In our case, we're returning a number, so:

Code: Select all

lua_pushnumber(L, number);
After that, we need to return from our function, but there is one important thing:
Our function must return how many values we pushed
So, in our case we must

Code: Select all

return 1
In cases where you return for instance x and y, you would return 2, (as you would need to pushnumber x and pushnumber y)

So, our finished function looks like this:

Code: Select all

static int l_mult50(lua_State* L)
{
    double number = luaL_checknumber(L, 1);
    lua_pushnumber(L, number*50);
    return 1;
}
After that, Lua will need to name the function and where to find it, this part is extremely important for executing it in Lua.
You will need to create another function with the prefix luaopen_
After that prefix, you need to put the filename that will be imported in your game, in our case, as it will be called libnativefunc.so (dll in Windows case), the final name will be luaopen_libnativefunc
I'm using lib as the file prefix because it is a good practice starting your lib names with lib
So let's start defining the function

Code: Select all

int luaopen_libnativefunc(lua_State* L)
Now we need to define what functions our lib will implement in Lua, for doing that we need to define a C Struct Array, it is defined as:

Code: Select all

static const struct luaL_Reg nativeFuncLib []
luaL_Reg is a struct defined by Lua that has a name and has a function, so it's important to keep using this type, for defining it, we will use the array populate operator:

Code: Select all

static const struct luaL_Reg nativeFuncLib [] =
 {
     {"mult50", l_mult50}, //Your function name, and the function reference after
     {NULL, NULL}
 }
 
As you can see, the registered functions from our lib must ALWAYS end with {NULL, NULL}, it means that it has finished iterating throughout our array, failing to do so will give the following error
Segmentation Fault (core dumped)
This is a default C error message when your iterator goes out from the array length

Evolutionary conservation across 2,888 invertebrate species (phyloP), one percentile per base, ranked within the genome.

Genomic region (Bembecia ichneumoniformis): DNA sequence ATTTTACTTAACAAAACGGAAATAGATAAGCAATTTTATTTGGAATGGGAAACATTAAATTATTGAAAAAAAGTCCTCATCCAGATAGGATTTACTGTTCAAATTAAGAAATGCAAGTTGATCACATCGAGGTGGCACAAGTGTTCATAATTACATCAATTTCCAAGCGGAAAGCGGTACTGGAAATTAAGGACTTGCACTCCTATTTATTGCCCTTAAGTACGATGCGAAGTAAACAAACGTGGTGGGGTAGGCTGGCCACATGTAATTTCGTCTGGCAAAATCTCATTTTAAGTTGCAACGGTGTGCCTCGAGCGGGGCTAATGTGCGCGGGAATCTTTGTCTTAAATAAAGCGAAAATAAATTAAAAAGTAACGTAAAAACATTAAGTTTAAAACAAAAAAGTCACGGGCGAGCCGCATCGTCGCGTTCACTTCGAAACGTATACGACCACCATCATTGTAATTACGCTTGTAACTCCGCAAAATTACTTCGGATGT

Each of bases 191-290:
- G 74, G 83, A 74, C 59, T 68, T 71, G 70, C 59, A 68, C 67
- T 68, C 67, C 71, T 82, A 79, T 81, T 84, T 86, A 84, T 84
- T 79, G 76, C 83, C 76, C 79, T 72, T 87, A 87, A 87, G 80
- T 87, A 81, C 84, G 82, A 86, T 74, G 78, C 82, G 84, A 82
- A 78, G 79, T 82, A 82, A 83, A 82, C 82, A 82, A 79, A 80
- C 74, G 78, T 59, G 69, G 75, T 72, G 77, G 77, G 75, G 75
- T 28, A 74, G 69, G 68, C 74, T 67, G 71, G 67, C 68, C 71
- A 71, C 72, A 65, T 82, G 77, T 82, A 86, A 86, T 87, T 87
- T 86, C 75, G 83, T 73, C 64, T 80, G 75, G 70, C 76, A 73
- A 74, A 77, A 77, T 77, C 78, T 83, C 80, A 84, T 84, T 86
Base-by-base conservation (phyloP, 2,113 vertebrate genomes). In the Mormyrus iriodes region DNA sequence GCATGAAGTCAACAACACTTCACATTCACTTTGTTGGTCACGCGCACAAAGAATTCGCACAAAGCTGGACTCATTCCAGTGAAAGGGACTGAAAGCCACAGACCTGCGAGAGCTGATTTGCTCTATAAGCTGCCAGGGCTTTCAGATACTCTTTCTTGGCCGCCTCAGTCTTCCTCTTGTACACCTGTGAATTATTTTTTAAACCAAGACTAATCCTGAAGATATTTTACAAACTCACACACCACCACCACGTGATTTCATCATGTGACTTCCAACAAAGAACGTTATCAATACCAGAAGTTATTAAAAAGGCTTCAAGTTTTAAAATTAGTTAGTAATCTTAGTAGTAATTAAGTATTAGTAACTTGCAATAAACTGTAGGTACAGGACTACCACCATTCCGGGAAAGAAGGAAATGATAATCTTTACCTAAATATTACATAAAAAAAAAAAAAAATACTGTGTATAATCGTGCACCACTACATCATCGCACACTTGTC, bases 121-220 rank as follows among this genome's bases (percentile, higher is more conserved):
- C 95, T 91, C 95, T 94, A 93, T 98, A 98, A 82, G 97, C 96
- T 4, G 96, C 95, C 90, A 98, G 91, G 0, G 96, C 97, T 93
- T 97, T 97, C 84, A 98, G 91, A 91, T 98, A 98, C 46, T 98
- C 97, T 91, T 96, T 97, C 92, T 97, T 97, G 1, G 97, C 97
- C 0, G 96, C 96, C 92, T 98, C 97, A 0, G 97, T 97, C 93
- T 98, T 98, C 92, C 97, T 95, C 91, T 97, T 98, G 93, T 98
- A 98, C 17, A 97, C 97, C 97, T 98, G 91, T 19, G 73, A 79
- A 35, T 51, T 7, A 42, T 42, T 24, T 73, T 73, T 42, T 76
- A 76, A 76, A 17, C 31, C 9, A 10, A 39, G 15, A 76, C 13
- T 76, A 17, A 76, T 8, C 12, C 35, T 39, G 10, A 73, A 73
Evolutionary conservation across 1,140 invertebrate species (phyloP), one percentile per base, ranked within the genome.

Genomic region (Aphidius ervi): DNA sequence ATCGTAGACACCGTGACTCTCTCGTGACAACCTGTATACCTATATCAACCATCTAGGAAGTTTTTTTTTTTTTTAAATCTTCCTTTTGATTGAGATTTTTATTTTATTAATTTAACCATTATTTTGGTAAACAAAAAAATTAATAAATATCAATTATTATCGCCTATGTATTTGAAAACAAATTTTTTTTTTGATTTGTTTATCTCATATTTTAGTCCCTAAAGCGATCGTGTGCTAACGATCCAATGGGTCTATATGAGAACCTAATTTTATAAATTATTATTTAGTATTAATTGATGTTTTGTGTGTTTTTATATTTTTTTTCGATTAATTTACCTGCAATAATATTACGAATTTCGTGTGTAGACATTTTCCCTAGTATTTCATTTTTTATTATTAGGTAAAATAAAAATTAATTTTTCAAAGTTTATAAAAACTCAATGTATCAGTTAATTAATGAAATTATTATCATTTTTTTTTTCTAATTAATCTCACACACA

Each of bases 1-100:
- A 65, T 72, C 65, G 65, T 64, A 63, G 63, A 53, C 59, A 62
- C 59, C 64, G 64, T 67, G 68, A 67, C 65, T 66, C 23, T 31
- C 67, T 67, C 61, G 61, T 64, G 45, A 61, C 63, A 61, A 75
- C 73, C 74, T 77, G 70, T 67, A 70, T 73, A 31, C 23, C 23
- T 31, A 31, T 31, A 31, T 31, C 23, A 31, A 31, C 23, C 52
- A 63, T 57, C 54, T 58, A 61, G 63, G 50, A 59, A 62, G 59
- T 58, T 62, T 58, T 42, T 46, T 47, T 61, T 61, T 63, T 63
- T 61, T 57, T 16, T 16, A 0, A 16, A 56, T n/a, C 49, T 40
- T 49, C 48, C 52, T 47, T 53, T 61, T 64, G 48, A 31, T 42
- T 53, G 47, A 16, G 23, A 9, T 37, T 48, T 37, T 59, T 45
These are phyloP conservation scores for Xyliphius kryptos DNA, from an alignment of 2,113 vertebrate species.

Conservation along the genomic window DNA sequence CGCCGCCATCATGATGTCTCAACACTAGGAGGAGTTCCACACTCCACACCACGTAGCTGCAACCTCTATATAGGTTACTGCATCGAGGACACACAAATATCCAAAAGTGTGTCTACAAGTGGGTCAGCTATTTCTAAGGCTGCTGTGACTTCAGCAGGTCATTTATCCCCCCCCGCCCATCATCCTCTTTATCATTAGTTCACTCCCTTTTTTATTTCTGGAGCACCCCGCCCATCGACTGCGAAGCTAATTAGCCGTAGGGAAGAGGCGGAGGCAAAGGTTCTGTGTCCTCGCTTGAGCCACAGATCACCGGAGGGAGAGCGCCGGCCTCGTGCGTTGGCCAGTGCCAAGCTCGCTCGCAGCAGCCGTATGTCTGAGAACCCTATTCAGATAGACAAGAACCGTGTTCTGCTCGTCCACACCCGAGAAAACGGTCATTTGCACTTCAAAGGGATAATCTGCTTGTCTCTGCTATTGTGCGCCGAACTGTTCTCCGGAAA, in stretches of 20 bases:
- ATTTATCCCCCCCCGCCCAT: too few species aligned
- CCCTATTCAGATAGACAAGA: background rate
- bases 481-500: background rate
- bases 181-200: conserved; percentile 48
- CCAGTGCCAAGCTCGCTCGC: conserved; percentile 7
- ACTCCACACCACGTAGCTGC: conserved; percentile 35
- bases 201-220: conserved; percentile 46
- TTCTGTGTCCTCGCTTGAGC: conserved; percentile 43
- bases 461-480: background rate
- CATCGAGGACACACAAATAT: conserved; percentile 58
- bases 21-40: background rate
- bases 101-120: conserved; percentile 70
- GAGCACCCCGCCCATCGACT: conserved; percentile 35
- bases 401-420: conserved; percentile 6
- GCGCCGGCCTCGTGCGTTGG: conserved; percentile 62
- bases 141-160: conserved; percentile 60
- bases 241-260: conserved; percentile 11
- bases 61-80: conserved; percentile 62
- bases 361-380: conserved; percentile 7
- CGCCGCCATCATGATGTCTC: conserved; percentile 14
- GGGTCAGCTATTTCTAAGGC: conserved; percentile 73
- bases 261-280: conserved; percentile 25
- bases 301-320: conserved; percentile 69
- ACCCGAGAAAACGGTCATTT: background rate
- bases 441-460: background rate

After that, in the same function, you will need to register your lib in Lua, this is where I got the most errors trying to find the correct one to use:

Code: Select all

luaL_register(L, "nativelib", nativeFuncLib)
nativelib is the global variable which will hold your library functions, and it is defined as one kind of Lua callback table:
nativelib["mult50"](), that's how it will work, for finishing it, just return 1, and now I will put all the code here for easier following:

Code: Select all

#include <lua.h>
#include <lauxlib.h>

static int l_mult50(lua_State* L)
{
    double number = luaL_checknumber(L, 1);
    lua_pushnumber(L, number*50);
    return 1;
}

int luaopen_libnativefunc(lua_State* L)
{
    static const struct luaL_Reg nativeFuncLib [] =
    {
         {"mult50", l_mult50}, //Your function name, and the function reference after
         {NULL, NULL}
    };
    luaL_register(L, "nativelib", nativeFuncLib);
    return 1;
}
That's our finished nativefunc.c file
After that, for using it on our Lua code, we will need to compile it as a Shared object, most know as library, .so or .dll files
For doing that, we will need to compile it with our new gcc command

Code: Select all

gcc -I/usr/include/lua5.1 nativefunc.c -c -fPIC
This code will compile our code without linking it, it will output one file named "nativefunc.o", and now we will work with it:

Code: Select all

gcc nativefunc.o -shared -o libnativefunc.so
(Transform that .so in .dll in windows)
After that, you will finally generate the file that you will import in Lua, for doing it there are 2 commons way, one being easier and less flexible, the other, the anthonym:

Easy way

Code: Select all

require "libnativefunc"